Why am I writing about this?
I’ve recently met a teenager / young adult who is struggling to speak. I noticed the hoarse, husky sound and was quite concerned when told it had been like it since the age of five.
Upon further discussion (difficult when the voice was in such bad shape) I gleaned that it had only recently been diagnosed and surgery was on the cards, which sadly, as I understand it, is the only current remedy.
Why was it not picked up earlier? Anyone’s guess at this stage, but people get used to things don’t they and they may have got used to the sound . It is possible that the child, now young adult, has already been bounced around a number of health professionals before arriving at this progressive stage.
What is Laryngeal Papilloma?
It is a rare disorder and statistics state that the chance of getting this rare infection are 5:1,000,000 Papillomatosis is caused by the human papillomavirus (HPV) of the herpes family and produces wart-like growths on the epithelium (the free edge of the vibratory area) of the vocal fold.
Anyone is susceptible to the HPV airborne although most prone are children and infants under the age of six.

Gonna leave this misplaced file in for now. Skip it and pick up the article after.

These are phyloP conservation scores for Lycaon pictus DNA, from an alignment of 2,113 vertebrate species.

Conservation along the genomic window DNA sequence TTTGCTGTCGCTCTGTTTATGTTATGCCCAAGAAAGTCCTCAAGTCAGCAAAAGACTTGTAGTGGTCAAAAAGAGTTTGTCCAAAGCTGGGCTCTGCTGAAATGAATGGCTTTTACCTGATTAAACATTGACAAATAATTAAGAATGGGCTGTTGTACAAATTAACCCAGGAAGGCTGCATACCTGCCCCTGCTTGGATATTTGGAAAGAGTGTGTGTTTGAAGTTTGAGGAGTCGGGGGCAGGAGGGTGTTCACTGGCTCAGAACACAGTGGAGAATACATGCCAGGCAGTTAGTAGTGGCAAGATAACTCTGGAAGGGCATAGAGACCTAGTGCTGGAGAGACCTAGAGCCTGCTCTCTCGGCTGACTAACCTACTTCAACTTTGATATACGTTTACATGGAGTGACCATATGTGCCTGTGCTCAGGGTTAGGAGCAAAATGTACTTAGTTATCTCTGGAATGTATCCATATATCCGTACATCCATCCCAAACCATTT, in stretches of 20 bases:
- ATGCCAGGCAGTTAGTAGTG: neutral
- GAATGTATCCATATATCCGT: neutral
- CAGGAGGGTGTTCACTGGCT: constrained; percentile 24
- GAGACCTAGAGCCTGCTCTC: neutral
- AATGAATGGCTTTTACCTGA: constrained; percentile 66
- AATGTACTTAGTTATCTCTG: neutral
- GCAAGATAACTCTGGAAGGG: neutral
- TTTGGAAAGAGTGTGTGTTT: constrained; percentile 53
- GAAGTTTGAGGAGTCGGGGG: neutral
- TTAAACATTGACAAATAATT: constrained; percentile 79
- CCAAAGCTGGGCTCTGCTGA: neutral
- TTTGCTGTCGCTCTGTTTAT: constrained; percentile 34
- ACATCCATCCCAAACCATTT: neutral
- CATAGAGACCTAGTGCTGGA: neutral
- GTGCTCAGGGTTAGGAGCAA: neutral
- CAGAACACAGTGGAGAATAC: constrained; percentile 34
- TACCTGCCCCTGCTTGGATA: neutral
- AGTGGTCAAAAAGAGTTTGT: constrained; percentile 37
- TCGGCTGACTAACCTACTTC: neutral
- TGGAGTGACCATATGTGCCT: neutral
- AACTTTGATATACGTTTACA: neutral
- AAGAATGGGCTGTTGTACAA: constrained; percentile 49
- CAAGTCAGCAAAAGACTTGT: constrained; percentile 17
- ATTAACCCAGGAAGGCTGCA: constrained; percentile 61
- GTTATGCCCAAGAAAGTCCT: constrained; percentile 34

However, even after surgery it is possible that the condition will recur.
Audibly: a person my sound breathy at first
resulting inhoarseness and as the wart-like growths are heavy and
weigh down the vocal folds, air is allowed to escape. More effort is needed to phonate and the laryngeal instrument is pushed beyond its limits.
Visibly: wart-like growths may look like cauliflower heads or fish eggs and will be seen during an examination by a laryngologist, a member of the otolaryngology (ear, nose, and throat) department, who deals with voice disorders.
Variants: the size of the wart-like growths could potentially obstruct airways making it difficult for the individual to breathe. Most commonly affected are children as their airways are much smaller. Some people may not have physical wart-like growths even though they have this human papillomavirus.